Ancient Canoe Canal in Gulf Shores topic of free Nov. 8 lecture at Cultural Center
The University of South Alabama Gulf Coast Campus will sponsor a free lecture about the discovery of an ancient canoe canal in Gulf Shores on November 8 from 7 – 8 p.m. at the Gulf Shores Culture Center Auditorium, located at 19470 Oak Road West (County Road 6), about a half-mile east of the Gulf Shores Sports Complex. There is no cost to attend, but please register in advance so that seating can be planned. Register by calling 251-460-7200, online at usacontinuinged.com or by emailing firstname.lastname@example.org.
Local lore and circumstantial evidence have long identified a large, long, ditch-like feature across the Fort Morgan Peninsula as an ancient canal. An on-going volunteer effort, organized by citizens of Gulf Shores, has now confirmed that folk identification.
Archival, geo-archaeological, and radiocarbon evidence points to a Middle Woodland date for construction of the canal, early in the seventh century AD. The canal once ran for a mile between Oyster Bay and Little Lagoon, connecting Mobile Bay to the Gulf of Mexico. This may be the northernmost ancient canoe canal yet identified in the Southeast. The City of Gulf Shores plans to highlight a preserved section of canal in a heritage trail.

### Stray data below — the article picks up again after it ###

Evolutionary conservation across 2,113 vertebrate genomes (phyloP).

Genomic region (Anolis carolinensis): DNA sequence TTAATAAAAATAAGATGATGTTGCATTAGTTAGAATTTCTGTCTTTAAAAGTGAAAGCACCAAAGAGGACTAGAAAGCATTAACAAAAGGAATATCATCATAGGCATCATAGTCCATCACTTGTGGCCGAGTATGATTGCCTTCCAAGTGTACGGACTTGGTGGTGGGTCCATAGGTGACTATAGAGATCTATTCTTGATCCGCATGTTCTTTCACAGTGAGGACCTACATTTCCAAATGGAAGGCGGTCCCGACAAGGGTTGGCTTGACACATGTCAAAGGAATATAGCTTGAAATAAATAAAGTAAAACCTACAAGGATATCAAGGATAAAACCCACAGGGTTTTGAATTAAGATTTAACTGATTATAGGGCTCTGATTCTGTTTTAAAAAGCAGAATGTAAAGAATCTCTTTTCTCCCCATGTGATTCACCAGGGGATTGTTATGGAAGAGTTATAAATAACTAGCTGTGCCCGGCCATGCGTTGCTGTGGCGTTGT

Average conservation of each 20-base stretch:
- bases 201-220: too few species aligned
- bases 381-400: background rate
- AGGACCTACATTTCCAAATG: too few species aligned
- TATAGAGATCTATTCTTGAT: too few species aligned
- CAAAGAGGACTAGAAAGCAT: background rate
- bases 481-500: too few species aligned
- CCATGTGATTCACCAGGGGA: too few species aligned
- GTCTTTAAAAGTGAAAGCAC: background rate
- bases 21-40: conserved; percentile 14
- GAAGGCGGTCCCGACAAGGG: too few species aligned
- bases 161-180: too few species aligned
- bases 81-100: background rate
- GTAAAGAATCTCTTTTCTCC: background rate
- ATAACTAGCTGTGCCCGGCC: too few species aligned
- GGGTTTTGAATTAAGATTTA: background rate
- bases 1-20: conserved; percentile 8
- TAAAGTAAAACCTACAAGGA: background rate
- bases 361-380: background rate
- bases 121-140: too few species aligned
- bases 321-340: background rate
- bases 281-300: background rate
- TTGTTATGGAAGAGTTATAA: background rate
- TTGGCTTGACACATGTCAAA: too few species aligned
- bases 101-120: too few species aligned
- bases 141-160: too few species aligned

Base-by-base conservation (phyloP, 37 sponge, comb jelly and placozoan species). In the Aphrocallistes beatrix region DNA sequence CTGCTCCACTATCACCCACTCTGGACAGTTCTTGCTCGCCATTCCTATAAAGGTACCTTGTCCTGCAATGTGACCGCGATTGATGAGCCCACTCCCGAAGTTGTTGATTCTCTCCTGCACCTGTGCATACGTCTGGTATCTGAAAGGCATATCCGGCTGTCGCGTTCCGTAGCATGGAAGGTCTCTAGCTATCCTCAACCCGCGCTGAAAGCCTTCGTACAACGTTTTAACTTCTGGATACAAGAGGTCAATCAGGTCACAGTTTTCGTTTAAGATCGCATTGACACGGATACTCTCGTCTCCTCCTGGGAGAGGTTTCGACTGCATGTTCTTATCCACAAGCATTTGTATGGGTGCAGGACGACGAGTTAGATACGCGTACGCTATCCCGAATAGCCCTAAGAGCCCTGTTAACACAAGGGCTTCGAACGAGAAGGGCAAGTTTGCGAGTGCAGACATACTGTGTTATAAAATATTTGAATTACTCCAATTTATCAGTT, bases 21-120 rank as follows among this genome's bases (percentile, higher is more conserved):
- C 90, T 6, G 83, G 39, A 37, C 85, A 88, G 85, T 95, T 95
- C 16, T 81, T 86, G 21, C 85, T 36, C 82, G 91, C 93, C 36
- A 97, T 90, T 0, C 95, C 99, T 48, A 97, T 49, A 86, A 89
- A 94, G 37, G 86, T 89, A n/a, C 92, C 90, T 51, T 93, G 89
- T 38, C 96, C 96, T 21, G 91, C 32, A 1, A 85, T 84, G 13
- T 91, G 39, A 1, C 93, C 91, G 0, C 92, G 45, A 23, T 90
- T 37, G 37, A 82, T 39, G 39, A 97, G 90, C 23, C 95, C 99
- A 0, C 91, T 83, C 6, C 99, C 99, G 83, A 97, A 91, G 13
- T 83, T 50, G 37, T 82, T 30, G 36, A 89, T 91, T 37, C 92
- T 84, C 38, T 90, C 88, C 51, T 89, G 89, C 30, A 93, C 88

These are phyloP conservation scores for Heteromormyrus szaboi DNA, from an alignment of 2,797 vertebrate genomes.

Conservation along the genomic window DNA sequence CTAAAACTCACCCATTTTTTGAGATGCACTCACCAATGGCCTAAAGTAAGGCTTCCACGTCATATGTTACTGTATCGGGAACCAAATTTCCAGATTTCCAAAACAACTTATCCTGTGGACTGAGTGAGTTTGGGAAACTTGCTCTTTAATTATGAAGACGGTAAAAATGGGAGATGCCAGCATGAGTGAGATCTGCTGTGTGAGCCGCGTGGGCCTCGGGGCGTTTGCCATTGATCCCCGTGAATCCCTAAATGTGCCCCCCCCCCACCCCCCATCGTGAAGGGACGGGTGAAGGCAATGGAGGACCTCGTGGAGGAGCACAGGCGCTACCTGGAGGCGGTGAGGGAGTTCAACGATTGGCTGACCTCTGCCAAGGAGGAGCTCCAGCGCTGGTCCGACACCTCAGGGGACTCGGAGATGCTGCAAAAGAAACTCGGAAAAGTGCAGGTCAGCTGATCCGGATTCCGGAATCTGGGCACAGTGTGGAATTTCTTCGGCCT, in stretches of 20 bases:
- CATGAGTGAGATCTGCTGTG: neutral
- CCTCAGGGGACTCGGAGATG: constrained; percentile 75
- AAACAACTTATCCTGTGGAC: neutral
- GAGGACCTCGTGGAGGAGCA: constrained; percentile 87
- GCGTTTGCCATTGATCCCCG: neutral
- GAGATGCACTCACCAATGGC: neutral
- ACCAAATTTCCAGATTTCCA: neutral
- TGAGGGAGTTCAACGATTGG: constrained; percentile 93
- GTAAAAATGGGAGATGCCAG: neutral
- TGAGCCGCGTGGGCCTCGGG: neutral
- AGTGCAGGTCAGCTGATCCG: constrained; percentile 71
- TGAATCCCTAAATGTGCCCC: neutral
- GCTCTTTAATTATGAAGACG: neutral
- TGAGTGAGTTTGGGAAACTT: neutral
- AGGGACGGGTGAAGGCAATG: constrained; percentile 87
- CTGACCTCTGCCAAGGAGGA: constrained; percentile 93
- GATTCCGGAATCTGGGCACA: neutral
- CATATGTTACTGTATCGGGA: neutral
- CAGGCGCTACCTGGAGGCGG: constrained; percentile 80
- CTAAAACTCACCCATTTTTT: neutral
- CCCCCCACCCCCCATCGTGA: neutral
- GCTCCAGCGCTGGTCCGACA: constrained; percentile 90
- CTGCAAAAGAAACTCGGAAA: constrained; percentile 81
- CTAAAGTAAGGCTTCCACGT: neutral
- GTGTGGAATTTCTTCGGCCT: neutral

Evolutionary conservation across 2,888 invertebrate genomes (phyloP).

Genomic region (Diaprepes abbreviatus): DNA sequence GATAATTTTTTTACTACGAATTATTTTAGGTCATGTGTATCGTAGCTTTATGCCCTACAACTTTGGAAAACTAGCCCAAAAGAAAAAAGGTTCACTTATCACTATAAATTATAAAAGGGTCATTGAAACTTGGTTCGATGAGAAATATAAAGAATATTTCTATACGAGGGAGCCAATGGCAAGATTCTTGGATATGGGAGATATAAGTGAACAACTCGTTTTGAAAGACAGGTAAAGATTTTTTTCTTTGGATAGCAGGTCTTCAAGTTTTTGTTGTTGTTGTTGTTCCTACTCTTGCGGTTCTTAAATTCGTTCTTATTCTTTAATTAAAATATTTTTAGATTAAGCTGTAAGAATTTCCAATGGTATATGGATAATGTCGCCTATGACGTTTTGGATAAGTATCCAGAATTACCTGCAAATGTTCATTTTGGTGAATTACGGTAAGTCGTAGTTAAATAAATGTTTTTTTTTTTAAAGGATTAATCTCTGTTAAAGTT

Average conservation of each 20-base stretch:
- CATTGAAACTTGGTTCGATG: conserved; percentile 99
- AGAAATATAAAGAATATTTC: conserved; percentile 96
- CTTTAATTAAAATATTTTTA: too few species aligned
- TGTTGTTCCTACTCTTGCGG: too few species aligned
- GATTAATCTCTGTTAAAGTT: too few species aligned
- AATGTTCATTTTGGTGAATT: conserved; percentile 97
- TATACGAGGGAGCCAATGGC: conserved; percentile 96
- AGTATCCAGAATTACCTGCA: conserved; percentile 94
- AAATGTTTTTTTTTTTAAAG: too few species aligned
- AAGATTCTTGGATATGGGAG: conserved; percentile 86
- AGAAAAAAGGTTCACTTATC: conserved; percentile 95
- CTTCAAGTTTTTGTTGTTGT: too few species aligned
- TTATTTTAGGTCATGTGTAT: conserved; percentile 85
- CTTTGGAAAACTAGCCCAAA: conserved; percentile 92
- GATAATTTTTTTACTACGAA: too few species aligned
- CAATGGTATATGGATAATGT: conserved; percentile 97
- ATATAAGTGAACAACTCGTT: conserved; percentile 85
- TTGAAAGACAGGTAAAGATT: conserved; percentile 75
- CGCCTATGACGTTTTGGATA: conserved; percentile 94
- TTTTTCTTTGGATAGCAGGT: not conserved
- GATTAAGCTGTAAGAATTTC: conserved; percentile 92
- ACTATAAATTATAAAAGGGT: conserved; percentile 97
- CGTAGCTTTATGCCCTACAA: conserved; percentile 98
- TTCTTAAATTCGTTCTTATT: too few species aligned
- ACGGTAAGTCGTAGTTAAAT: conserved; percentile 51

Leading the lecture is Gregory A. Waselkov, a professor at the University of South Alabama. Dr. Waselkov holds a PhD in anthropology from the University of North Carolina-Chapel Hill and began teaching at the University of South Alabama in 1988. Many of his research projects have investigated prehistoric life on the Gulf Coast, particularly during the Woodland and Mississippian periods, from AD 500 to 1550. As director of the Center for Archaeological Studies, he has overseen more than 1,000 research projects in southwestern Alabama since the Center’s creation in 1992.
Pictured: An ancient canoe found in South Baldwin County is now on display as part of the Alabama Voices exhibit at the Alabama Department of Archives and Histor